Header

UZH-Logo

Maintenance Infos

Mitochondrially targeted ceramide LCL-30 inhibits colorectal cancer in mice


Dahm, F; Bielawska, A; Nocito, A; Georgiev, P; Szulc, Z M; Bielawski, J; Jochum, W; Dindo, D; Hannun, Y A; Clavien, P A (2008). Mitochondrially targeted ceramide LCL-30 inhibits colorectal cancer in mice. British Journal of Cancer, 98(1):98-105.

Abstract

The sphingolipid ceramide is intimately involved in the growth, differentiation, senescence, and death of normal and cancerous cells. Mitochondria are increasingly appreciated to play a key role in ceramide-induced cell death. Recent work showed the C16-pyridinium ceramide analogue LCL-30 to induce cell death in vitro by mitochondrial targeting. The aim of the current study was to translate these results to an in vivo model. We found that LCL-30 accumulated in mitochondria in the murine colorectal cancer cell line CT-26 and reduced cellular ATP content, leading to dose- and time-dependent cytotoxicity. Although the mitochondrial levels of sphingosine-1-phosphate (S1P) became elevated, transcription levels of ceramide-metabolising enzymes were not affected. In mice, LCL-30 was rapidly absorbed from the peritoneal cavity and cleared from the circulation within 24 h, but local peritoneal toxicity was dose-limiting. In a model of subcutaneous tumour inoculation, LCL-30 significantly reduced the proliferative activity and the growth rate of established tumours. Sphingolipid profiles in tumour tissue also showed increased levels of S1P. In summary, we present the first in vivo application of a long-chain pyridinium ceramide for the treatment of experimental metastatic colorectal cancer, together with its pharmacokinetic parameters. LCL-30 was an efficacious and safe agent. Future studies should identify an improved application route and effective partners for combination treatment.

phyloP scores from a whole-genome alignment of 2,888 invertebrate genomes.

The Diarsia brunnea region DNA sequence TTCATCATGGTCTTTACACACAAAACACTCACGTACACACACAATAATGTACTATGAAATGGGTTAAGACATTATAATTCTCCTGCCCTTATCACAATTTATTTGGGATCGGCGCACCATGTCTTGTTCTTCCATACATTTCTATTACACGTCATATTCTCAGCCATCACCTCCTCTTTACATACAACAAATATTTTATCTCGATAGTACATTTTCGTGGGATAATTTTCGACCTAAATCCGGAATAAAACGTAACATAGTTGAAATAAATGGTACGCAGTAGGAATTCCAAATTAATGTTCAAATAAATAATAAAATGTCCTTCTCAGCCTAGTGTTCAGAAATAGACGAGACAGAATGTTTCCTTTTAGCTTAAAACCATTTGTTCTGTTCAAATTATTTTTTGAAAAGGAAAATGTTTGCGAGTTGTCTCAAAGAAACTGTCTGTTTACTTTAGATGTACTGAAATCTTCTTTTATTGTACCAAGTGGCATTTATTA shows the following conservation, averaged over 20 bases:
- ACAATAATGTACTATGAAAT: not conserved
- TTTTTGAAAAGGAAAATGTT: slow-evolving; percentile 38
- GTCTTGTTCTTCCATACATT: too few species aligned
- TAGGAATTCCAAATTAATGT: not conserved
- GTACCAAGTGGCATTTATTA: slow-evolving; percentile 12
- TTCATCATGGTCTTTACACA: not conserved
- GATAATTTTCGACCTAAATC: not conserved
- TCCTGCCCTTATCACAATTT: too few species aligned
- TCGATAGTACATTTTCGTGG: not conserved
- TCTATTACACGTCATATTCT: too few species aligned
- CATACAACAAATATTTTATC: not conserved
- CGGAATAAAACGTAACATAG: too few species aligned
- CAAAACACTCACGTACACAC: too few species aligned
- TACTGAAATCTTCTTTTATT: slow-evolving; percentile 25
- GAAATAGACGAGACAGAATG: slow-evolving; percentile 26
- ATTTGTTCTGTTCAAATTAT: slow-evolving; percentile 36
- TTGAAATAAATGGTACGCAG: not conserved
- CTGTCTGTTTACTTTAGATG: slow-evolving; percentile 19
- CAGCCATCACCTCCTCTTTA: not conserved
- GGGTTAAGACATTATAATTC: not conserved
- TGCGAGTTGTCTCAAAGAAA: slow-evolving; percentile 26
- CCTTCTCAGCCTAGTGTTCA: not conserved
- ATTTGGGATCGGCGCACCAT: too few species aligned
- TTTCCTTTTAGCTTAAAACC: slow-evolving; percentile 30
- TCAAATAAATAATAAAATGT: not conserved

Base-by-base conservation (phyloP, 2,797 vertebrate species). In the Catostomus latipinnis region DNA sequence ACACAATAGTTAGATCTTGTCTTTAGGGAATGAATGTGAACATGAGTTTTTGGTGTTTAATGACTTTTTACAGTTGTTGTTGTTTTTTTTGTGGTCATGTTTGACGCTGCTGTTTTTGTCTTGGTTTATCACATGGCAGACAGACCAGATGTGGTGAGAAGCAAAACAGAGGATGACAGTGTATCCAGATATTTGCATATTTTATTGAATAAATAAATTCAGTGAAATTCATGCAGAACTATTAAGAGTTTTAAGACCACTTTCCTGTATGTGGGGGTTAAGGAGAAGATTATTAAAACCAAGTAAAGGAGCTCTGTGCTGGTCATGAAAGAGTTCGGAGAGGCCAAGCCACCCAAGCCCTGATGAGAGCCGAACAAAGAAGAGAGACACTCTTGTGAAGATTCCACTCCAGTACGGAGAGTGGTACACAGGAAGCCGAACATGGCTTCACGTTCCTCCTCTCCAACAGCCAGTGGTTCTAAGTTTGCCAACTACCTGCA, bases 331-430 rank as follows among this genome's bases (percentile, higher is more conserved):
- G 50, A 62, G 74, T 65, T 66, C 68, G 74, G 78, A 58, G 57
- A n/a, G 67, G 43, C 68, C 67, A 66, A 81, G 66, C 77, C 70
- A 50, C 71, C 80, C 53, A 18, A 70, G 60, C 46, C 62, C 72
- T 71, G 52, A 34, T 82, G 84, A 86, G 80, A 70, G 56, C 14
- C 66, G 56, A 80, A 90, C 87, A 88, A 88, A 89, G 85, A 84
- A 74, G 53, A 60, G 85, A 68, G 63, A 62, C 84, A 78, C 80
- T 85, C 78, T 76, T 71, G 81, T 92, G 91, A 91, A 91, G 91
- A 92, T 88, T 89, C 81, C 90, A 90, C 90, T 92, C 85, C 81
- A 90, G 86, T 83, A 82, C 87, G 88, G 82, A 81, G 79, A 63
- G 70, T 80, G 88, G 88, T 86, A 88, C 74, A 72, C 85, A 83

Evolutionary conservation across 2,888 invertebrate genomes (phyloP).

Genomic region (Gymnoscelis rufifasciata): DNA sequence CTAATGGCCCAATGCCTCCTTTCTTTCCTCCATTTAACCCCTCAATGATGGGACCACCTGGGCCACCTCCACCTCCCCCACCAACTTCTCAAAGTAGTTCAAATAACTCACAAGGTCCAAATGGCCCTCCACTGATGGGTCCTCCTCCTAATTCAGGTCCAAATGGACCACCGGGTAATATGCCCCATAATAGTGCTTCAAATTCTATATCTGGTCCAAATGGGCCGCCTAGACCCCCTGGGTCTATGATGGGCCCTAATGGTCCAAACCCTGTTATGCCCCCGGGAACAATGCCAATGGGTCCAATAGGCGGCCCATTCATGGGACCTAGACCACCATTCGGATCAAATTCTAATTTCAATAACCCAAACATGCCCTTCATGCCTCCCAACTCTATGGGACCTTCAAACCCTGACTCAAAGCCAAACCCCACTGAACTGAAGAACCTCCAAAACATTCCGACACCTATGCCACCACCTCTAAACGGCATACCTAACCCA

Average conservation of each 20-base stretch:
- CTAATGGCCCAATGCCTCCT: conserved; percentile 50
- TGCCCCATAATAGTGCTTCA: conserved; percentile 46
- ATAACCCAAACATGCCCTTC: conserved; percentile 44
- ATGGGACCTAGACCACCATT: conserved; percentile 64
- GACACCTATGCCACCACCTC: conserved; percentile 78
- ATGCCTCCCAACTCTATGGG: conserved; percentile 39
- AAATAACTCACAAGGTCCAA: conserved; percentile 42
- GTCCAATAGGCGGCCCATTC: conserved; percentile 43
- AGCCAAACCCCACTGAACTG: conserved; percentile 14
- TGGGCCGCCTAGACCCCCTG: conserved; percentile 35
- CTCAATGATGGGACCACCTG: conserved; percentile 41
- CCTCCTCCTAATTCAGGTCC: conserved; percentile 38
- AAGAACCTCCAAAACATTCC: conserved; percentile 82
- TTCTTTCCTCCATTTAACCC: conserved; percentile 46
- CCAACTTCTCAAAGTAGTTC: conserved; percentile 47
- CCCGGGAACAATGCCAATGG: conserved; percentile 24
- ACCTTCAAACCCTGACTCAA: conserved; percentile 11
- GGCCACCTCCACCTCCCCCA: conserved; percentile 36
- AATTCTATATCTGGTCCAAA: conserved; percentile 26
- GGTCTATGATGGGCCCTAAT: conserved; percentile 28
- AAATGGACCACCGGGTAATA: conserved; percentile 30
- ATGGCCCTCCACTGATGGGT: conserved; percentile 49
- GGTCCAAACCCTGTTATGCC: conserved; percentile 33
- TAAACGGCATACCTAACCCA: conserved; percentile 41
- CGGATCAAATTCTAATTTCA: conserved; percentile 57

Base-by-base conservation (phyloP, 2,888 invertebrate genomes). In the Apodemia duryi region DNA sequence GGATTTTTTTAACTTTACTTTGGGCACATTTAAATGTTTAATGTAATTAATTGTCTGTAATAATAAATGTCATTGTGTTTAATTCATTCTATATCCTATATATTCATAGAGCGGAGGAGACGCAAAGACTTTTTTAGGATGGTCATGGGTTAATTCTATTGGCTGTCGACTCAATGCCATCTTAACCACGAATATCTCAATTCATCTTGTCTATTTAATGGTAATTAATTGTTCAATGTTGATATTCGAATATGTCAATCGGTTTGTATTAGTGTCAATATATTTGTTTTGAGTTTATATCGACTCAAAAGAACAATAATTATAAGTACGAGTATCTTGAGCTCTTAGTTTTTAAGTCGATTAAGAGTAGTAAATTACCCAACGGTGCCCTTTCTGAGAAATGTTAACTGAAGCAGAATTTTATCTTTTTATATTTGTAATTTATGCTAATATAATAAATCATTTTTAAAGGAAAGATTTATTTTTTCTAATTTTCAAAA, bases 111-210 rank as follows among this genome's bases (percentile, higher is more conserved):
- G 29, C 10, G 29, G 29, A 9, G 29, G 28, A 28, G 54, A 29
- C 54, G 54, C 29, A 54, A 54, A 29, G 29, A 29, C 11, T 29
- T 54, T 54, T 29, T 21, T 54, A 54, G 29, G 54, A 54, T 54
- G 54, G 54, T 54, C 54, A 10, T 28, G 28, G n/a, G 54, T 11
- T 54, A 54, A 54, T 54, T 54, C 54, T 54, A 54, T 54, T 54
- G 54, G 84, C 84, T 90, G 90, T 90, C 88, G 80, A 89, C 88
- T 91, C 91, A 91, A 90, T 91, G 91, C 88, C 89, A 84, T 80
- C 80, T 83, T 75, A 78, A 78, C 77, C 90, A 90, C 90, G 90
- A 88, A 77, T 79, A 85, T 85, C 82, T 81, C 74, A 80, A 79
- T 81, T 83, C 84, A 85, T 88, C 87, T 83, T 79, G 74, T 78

Abstract

The sphingolipid ceramide is intimately involved in the growth, differentiation, senescence, and death of normal and cancerous cells. Mitochondria are increasingly appreciated to play a key role in ceramide-induced cell death. Recent work showed the C16-pyridinium ceramide analogue LCL-30 to induce cell death in vitro by mitochondrial targeting. The aim of the current study was to translate these results to an in vivo model. We found that LCL-30 accumulated in mitochondria in the murine colorectal cancer cell line CT-26 and reduced cellular ATP content, leading to dose- and time-dependent cytotoxicity. Although the mitochondrial levels of sphingosine-1-phosphate (S1P) became elevated, transcription levels of ceramide-metabolising enzymes were not affected. In mice, LCL-30 was rapidly absorbed from the peritoneal cavity and cleared from the circulation within 24 h, but local peritoneal toxicity was dose-limiting. In a model of subcutaneous tumour inoculation, LCL-30 significantly reduced the proliferative activity and the growth rate of established tumours. Sphingolipid profiles in tumour tissue also showed increased levels of S1P. In summary, we present the first in vivo application of a long-chain pyridinium ceramide for the treatment of experimental metastatic colorectal cancer, together with its pharmacokinetic parameters. LCL-30 was an efficacious and safe agent. Future studies should identify an improved application route and effective partners for combination treatment.

Statistics

Citations

21 citations in Web of Science®
24 citations in Scopus®
Google Scholar™

Altmetrics

Downloads

1 download since deposited on 12 Dec 2008
0 downloads since 12 months
Detailed statistics

Additional indexing

Item Type:Journal Article, refereed, original work
Communities & Collections:04 Faculty of Medicine > University Hospital Zurich > Clinic for Visceral and Transplantation Surgery
04 Faculty of Medicine > University Hospital Zurich > Division of Surgical Research
Dewey Decimal Classification:610 Medicine & health
Language:English
Date:2008
Deposited On:12 Dec 2008 07:13
Last Modified:05 Apr 2016 12:42
Publisher:Nature Publishing Group
ISSN:0007-0920
Publisher DOI:https://doi.org/10.1038/sj.bjc.6604099
PubMed ID:18026195

Download

Preview Icon on Download
Filetype: PDF - Registered users only
Size: 1MB
View at publisher